FDA Approves Kalydeco for 600 CF Patients with Specific Mutations

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by Larry Luxner |

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FDA approval of Kalydeco

The U.S. Food and Drug Administration (FDA) has approved Kalydeco (ivacaftor) to treat more than 600 of the estimated 30,000 Americans with cystic fibrosis (CF), Vertex Pharmaceuticals announced.

The oral medicine may now be prescribed to CF patients ages 2 and older who have one of five residual function mutations that result in a splicing defect in the cystic fibrosis transmembrane conductance regulator (CFTR) gene, according to Vertex.

The FDA based its Aug. 1 approval on Phase 3 clinical data for Kalydeco in these mutations. This follows previous FDA approvals of the drug in May 2017 for 23 other residual function mutations. The agency’s first approval of Kalydeco was in January 2012 for 10 mutations in the CFTR gene.

Tuesday’s announcement brings the number of CFTR mutations that Kalydeco may treat to 38 out of a possible 2,000 or so known mutations in the gene. Boston-based Vertex said both 2017 FDA approvals “are supported by more than five years of real-world clinical experience” that demonstrates Kalydeco’s established safety and effectiveness.

“In the five years since Kalydeco became the first approved medicine to treat the underlying cause of cystic fibrosis, we have been relentless in our efforts to bring this important medicine to all who may benefit,” Dr. Jeffrey Chodakewitz, executive vice president and chief medical officer at Vertex, said in a press release. “We will continue to pursue this goal until all people with CF have a medicine that treats their form of this serious and life-shortening disease.”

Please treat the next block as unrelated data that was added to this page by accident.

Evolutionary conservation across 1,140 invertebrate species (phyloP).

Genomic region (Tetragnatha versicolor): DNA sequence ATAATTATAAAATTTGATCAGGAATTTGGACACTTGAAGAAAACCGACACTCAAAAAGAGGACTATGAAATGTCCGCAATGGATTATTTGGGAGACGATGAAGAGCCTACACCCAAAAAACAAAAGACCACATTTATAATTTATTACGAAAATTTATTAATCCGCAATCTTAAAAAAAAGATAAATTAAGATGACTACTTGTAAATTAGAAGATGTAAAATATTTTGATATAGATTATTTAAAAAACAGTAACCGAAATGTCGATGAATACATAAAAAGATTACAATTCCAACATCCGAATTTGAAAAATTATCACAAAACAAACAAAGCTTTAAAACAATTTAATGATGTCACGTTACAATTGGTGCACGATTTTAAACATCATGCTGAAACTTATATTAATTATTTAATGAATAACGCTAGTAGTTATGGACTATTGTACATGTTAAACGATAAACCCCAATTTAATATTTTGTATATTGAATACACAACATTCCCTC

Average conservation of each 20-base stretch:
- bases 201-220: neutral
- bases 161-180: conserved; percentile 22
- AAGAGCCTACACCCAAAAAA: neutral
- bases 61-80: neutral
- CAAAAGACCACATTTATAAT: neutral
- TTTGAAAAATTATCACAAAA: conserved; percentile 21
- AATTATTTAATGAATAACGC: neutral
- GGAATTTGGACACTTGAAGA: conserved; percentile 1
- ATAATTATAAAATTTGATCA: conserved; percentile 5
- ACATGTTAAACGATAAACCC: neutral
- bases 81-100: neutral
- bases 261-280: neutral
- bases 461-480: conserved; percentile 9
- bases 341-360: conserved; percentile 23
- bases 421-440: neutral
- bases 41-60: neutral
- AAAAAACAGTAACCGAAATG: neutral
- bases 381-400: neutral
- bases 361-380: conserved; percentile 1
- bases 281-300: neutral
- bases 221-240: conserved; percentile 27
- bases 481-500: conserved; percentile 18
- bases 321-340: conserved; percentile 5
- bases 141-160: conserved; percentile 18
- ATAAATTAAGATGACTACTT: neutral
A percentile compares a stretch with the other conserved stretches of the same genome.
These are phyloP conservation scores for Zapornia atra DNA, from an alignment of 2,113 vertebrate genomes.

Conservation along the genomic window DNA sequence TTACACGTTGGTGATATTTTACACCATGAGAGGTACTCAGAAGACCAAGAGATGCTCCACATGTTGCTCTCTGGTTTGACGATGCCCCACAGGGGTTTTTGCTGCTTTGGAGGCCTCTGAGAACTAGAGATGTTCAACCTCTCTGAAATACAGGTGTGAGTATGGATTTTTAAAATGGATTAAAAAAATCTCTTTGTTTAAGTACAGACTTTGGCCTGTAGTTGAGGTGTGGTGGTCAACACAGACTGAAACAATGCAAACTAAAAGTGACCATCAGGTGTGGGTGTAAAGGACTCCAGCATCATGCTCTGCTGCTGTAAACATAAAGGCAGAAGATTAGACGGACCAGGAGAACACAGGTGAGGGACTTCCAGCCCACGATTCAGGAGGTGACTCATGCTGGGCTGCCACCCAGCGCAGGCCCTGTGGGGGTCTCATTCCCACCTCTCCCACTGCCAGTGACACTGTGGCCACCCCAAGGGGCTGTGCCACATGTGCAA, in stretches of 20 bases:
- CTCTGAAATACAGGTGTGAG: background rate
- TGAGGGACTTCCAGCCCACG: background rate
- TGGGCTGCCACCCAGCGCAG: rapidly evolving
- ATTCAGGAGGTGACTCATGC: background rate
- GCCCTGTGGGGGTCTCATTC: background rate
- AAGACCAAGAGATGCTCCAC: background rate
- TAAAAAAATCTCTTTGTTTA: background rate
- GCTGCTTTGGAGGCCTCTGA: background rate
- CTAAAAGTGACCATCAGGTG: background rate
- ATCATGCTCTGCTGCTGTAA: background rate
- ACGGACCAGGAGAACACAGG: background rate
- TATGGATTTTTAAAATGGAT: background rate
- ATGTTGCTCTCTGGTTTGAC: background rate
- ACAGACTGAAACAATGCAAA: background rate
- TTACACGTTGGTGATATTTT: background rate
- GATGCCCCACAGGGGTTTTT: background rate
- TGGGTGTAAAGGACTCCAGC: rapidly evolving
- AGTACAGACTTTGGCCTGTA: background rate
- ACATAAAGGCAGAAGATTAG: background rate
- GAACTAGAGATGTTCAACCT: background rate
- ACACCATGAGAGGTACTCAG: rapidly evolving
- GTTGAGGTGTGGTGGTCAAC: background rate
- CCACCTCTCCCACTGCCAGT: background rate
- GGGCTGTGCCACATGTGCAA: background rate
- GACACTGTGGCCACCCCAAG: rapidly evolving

Kalydeco is the first medicine to treat the underlying cause of CF in people with those specific CFTR mutations. It is designed to keep CFTR proteins at the cell surface open longer to improve the transport of salt and water across the cell membrane, which helps hydrate and clear mucus from the airways.

According to Vertex, the five mutations covered under the FDA’s latest approval cause CF and result in a moderate loss of chloride transport. Patients with these mutations generally experience progressive lung function decline and other complications of the disease. All five mutations were evaluated as part of the previously disclosed Phase 3 EXPAND study in which Kalydeco as a monotherapy met its primary efficacy endpoint and was generally well tolerated.

Following the FDA announcement, Vertex raised projected 2017 sales of Kalydeco to between $770 million and $800 million. It now expects total CF product revenues to reach anywhere from $1.87 billion to $2.1 billion; well over half that total will come from sales of another CF therapy, Orkambi.

Kalydeco’s discovery stems from a CF research program initiated by Vertex in 2000 as part of a collaboration with Cystic Fibrosis Foundation Therapeutics, an affiliate of the nonprofit Cystic Fibrosis Foundation, based in Bethesda, Maryland.